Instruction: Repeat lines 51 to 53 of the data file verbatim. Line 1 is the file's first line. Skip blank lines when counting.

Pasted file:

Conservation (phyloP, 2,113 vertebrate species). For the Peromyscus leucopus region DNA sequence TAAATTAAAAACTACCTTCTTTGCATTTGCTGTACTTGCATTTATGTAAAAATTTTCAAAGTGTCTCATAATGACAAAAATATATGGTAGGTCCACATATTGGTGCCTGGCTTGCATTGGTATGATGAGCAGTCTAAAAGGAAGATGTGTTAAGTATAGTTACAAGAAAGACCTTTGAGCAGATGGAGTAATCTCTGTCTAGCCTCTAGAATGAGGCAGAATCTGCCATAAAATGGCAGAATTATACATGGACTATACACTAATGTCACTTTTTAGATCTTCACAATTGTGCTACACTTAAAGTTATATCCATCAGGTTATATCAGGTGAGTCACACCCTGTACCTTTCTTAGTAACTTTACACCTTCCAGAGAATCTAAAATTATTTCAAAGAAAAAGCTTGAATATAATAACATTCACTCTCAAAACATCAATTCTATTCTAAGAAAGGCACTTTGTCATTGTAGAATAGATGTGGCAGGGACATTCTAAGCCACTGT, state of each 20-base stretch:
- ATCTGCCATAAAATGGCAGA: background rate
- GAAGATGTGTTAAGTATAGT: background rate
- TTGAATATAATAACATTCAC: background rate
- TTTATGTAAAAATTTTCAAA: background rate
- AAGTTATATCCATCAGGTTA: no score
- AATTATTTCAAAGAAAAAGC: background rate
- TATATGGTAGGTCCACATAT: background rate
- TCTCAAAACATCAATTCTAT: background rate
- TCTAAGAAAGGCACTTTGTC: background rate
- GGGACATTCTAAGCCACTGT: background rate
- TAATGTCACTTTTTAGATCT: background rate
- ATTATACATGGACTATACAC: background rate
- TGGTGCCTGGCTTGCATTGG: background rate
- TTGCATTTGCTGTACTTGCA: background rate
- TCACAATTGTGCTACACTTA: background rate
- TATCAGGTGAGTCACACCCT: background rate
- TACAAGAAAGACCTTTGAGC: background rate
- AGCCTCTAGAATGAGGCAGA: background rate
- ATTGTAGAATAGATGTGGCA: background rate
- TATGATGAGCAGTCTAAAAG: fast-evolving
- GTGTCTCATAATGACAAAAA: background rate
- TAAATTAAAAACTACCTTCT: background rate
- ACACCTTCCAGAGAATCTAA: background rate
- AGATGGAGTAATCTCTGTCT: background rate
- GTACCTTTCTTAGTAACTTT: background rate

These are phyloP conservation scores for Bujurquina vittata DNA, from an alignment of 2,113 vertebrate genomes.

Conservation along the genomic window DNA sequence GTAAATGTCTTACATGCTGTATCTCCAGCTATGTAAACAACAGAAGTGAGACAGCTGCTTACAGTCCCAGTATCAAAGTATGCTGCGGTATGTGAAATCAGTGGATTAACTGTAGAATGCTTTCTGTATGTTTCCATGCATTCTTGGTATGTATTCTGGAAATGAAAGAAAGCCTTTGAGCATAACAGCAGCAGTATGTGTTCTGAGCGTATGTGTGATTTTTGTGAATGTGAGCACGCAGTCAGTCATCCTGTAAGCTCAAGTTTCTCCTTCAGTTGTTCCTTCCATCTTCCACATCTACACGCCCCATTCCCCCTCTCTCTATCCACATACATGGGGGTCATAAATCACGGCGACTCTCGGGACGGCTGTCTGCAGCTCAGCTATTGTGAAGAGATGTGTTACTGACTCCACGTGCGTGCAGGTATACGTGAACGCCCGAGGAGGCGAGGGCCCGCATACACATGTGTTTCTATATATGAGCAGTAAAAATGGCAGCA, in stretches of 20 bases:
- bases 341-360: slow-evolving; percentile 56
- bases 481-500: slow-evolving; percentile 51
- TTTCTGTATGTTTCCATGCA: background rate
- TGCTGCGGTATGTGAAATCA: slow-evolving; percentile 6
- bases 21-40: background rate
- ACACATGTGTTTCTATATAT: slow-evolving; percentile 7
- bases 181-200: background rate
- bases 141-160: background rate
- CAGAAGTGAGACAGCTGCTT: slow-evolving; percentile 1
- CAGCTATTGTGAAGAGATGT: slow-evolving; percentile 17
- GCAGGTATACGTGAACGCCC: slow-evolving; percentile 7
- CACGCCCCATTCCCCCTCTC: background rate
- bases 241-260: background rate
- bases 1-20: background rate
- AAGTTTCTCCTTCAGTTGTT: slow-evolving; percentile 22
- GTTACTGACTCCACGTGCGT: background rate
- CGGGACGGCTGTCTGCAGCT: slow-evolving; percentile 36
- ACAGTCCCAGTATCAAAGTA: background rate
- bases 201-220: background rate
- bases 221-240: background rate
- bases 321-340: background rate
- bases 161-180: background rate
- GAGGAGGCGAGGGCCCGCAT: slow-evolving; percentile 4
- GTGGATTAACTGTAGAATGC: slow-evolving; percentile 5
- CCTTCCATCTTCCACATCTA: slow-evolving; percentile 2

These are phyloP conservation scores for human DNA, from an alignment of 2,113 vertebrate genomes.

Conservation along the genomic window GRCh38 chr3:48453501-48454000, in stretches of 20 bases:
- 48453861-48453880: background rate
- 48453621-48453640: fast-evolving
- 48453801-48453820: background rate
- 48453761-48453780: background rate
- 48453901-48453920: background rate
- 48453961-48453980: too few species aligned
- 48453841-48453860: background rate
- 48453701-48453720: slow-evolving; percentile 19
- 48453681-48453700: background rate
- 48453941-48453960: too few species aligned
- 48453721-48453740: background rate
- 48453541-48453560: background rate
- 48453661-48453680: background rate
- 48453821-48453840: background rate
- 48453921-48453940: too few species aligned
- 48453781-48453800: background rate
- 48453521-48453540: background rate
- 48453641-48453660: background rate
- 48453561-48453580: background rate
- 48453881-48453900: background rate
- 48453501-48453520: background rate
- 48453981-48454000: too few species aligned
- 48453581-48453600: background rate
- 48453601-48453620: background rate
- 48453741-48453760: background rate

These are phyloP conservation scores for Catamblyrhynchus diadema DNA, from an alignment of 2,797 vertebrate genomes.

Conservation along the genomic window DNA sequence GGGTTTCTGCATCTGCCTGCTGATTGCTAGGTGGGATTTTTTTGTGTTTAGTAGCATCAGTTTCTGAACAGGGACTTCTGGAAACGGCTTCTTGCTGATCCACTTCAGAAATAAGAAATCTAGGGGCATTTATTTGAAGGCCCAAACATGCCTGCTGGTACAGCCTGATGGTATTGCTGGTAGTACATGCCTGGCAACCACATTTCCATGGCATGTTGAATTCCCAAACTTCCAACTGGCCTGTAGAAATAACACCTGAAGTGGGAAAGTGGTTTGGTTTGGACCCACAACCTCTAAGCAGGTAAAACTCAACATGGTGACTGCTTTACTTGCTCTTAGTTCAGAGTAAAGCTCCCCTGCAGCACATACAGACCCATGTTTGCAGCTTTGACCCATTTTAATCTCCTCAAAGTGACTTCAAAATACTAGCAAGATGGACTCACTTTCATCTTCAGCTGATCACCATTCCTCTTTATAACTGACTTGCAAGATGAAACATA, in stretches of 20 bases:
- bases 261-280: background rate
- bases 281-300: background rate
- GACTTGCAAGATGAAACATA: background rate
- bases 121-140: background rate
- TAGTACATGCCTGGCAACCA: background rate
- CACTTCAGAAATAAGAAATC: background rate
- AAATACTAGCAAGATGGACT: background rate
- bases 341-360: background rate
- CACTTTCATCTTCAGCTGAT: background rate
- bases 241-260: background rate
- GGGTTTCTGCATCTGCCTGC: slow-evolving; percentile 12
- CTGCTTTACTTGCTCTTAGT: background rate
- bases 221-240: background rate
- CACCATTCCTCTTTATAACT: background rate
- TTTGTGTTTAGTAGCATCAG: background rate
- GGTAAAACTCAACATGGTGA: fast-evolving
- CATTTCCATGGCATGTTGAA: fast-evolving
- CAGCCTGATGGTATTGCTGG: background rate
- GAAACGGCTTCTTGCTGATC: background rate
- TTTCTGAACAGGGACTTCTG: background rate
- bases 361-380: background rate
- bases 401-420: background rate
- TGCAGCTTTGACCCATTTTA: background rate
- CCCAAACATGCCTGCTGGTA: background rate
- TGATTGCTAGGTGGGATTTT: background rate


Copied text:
- GAGGAGGCGAGGGCCCGCAT: slow-evolving; percentile 4
- GTGGATTAACTGTAGAATGC: slow-evolving; percentile 5
- CCTTCCATCTTCCACATCTA: slow-evolving; percentile 2